WPJ: Getting back to your point about human’s reliance on animals, we see similar challenges with issues like climate change, where meat production contributes to a significant proportion of global emissions. Do you think Americans need to make an effort to curb our reliance on animals and animal products? Is this becoming more of a reality?
SS: I think we do for a number of reasons and not just because of contagions, but that is one additional reason that we need to do that. But yes, climate change is already changing the landscape of disease. So allowing ticks or mosquitoes to move into higher altitudes allows these disease-killing vectors to reach new populations. It also means that they might be leaving other places. It is not just that there is going to be more of them. They are actually changing where they are going to go. What that means is that they are going to reach populations that don’t have immunity to them. When diseases are already in the same place, populations get exposed and you eventually have less disease over time. When diseases move, you often get big outbreaks.
WPJ: It is an election year in the United States. Do you see enough attention being devoted to public health concerns?
SS: I think that the way we tend to cope with infectious disease is after the fact. We still don’t have a way of looking at true prevention. Even when we are talking about preparing for the next epidemic or preventing the next pandemic, what we are really talking about is first-response. We are really talking about making sure our hospitals are ready. Let’s stockpile drugs and vaccines. Those things are good, but when you are doing that, the epidemic has already started. So we need to move the whole conversation backwards to look at true prevention. What are the primary causes of these outbreaks? We need to change those. I don’t think we have even started to talk about that as a society or within the medical establishment. There are a few small groups that are trying to look at true prevention more carefully, but they are nowhere near the mainstream.
WPJ: What is your view of organizations like the World Health Organization? Is it effective?
SS: I think that the promise of the World Health Organization is wonderful, but in fact, it is a very small agency. They have a tiny budget and it is completely dependent on the political climate. It only controls a fraction of its own budget because it has been progressively underfinanced with member countries coming up with policies of zero growth. So the budget has gotten smaller and smaller over time and the WHO has had to make that up through private donations. You know, donations that come with strings attached. What that means is that the WHO is not an independent organization anymore. So, it is a struggle. The WHO can actually only go to places where it is invited to go. It can only take action at the mercy of the local political establishment. It is a very, very hampered organization in that way.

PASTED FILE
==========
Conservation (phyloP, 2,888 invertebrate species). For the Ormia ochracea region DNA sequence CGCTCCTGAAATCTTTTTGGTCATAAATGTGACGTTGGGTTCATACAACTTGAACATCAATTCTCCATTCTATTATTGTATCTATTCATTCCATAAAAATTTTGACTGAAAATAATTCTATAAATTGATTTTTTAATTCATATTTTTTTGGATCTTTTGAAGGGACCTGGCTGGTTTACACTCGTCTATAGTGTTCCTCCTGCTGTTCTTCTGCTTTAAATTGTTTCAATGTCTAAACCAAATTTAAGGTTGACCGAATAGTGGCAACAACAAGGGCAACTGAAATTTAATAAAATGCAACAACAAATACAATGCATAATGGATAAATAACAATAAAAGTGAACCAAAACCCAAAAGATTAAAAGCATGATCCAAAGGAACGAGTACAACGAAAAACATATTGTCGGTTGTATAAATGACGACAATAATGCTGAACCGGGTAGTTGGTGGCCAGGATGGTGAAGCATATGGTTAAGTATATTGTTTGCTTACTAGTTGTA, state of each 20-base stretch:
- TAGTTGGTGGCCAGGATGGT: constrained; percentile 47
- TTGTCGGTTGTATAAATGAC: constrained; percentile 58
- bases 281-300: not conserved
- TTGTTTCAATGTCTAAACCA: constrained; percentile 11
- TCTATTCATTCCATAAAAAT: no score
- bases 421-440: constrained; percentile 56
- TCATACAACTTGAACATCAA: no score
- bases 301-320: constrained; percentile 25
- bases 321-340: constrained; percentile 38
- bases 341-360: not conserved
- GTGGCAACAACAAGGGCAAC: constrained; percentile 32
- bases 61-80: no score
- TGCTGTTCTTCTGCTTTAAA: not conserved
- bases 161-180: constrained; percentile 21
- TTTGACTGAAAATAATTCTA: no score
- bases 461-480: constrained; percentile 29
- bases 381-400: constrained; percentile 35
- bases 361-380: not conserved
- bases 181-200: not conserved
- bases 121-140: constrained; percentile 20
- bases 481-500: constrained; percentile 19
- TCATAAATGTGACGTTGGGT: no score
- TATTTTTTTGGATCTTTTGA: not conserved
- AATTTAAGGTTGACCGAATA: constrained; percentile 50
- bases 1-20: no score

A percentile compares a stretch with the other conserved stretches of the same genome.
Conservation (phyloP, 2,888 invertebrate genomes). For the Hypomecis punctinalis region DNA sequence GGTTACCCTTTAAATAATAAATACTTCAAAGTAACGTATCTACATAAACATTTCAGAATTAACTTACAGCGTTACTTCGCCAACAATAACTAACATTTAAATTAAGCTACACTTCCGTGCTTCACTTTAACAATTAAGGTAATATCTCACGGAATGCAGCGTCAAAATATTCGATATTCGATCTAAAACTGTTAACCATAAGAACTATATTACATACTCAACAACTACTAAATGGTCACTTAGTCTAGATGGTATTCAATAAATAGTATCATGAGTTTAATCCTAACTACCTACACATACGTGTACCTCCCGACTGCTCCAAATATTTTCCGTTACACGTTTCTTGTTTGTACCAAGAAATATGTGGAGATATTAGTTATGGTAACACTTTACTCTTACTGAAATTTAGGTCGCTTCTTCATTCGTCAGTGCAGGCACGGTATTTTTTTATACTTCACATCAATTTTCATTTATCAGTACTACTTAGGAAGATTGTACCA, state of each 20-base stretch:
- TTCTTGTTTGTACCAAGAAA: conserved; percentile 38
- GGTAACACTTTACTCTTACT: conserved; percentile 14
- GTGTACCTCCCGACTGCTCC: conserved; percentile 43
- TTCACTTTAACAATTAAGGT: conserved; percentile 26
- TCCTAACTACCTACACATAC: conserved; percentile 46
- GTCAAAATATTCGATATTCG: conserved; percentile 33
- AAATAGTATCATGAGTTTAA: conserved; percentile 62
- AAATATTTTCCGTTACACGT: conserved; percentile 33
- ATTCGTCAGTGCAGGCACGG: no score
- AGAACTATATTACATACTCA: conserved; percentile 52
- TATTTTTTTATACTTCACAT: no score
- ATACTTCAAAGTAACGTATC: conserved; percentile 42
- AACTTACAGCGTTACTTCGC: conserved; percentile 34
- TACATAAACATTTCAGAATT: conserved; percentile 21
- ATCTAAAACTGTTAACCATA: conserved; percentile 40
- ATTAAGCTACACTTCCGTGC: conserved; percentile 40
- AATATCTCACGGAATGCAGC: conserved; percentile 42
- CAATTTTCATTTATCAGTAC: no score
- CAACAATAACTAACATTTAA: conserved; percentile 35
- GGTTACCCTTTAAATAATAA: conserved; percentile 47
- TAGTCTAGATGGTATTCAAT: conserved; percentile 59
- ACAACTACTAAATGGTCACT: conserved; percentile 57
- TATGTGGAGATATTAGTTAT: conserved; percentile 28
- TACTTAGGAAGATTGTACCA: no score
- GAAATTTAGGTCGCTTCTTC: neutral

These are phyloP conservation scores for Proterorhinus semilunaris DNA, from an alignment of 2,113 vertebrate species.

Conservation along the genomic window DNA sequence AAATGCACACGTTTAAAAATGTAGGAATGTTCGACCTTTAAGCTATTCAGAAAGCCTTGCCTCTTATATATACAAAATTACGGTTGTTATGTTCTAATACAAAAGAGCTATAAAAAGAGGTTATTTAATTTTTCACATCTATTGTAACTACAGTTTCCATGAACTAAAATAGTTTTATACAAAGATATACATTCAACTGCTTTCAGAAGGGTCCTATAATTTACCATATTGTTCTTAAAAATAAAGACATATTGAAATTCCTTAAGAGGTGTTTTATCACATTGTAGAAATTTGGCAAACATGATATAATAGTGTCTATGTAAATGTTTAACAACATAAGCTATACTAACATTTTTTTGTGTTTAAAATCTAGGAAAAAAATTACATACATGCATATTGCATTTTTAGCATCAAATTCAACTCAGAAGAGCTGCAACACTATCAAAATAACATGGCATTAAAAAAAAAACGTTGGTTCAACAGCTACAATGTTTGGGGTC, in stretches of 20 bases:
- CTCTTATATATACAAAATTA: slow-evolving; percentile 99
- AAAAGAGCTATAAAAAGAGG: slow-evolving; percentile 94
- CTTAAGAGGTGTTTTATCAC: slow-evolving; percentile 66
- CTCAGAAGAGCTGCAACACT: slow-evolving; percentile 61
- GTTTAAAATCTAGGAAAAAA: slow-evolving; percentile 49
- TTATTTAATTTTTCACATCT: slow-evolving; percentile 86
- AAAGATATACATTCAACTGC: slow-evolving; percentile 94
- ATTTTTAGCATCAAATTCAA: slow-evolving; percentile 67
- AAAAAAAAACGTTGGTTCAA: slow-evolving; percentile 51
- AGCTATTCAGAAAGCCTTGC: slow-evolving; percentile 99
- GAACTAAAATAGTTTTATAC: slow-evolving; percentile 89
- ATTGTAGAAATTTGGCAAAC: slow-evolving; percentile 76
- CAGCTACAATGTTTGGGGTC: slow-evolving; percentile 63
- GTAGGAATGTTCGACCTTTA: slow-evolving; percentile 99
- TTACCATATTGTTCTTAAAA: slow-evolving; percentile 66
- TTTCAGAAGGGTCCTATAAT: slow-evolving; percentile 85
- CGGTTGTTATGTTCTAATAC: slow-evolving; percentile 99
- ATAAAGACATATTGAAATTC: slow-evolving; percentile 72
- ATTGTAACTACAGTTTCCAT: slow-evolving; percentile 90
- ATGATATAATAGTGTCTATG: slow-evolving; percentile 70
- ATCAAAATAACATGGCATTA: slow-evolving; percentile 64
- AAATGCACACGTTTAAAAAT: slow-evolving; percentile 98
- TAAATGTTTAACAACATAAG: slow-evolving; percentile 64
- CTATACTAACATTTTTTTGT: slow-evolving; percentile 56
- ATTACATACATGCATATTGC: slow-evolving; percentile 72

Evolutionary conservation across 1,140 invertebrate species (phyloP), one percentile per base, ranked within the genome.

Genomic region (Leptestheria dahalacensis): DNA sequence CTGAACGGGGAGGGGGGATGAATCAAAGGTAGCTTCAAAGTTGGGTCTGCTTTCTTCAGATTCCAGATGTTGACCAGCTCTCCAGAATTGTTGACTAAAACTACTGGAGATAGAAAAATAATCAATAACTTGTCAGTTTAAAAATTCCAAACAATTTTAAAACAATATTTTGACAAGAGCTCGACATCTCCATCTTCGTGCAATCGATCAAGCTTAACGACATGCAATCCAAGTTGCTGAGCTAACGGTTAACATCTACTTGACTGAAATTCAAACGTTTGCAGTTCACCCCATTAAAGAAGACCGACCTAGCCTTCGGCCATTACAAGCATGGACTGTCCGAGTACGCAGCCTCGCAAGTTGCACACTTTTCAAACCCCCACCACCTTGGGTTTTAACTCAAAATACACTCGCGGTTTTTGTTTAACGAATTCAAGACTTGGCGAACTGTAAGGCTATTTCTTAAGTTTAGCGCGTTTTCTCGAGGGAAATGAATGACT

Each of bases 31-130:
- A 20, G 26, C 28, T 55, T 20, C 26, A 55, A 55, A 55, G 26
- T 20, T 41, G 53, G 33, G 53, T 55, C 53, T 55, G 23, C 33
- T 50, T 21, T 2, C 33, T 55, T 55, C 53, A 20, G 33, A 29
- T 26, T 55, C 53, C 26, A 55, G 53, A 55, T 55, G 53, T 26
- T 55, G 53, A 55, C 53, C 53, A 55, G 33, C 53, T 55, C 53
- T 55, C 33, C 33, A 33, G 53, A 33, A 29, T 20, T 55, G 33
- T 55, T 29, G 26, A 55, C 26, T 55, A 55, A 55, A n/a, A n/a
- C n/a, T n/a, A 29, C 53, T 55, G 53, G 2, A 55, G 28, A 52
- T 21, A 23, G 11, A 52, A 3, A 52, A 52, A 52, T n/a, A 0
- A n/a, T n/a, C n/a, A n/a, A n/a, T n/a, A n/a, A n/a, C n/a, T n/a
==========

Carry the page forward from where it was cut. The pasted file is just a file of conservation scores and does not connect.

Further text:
WPJ: Where do you think the next global pandemic will come from? Can we pinpoint which pathogens pose the most significant health concern?
SS: I don’t think we can predict which one. Zika is a great example of why not. Zika was just something that wasn’t on the charts. It wasn’t even thought about as a contender for major global outbreaks, and yet here it is causing a pandemic. These aren’t things that you can very well predict. That has been clearly shown. That said, the experts generally worry about a novel form of avian influenza. We have seasonal pandemics and flus every year. A lot of people die from these seasonal pandemics costing the economy huge amounts of money. And those are flu viruses to which human populations have some immunity. New kinds of avian influenza, if able to spread among us as effectively as the seasonal pandemics, will be troublesome because we have much less immunity to them. Even with a slightly higher death rate, we could have huge numbers of deaths. So, novel forms of avian influenza are probably what most virologists are going to stay up late at night worrying about.
Another category of pathogens that really scares experts is antibiotic-resistant bacteria. We have progressively gotten more and more resistant forms of bacteria. There are also plasmids, which are genes that can move into bacteria, including one that just came up this year which allows bacteria to resist our very “last resort” drug called colistin. That drug-resistant bacteria came out of pigs in China and is now spreading. What would happen is that when one of these drug-resistant genes gets into a bacteria that actually causes a lot of human disease, it would really be the end of medicine, with common infections, small wounds, and small injuries becoming life-threatening due to the risk of untreatable infections. So, drug-resistant bacteria is going to change the face of medicine. We do a lot of elective surgeries right now that aren’t life and death. You wouldn’t do any of those, because it wouldn’t be worth the risk of an untreatable infection.
WPJ: What is next for you?
SS: I am interested in looking at the deep history of epidemics and how that seems to be shaping our health risks today. I am also working on a new project looking at migration, climate change, and infectious diseases, especially what is going on in Greece and the rest of Europe.
This interview was conducted, edited, and condensed for clarity by Ashley Chappo.
Visit the Talking Policy archive page for more World Policy interviews!
[Photo courtesy of Sonia Shah]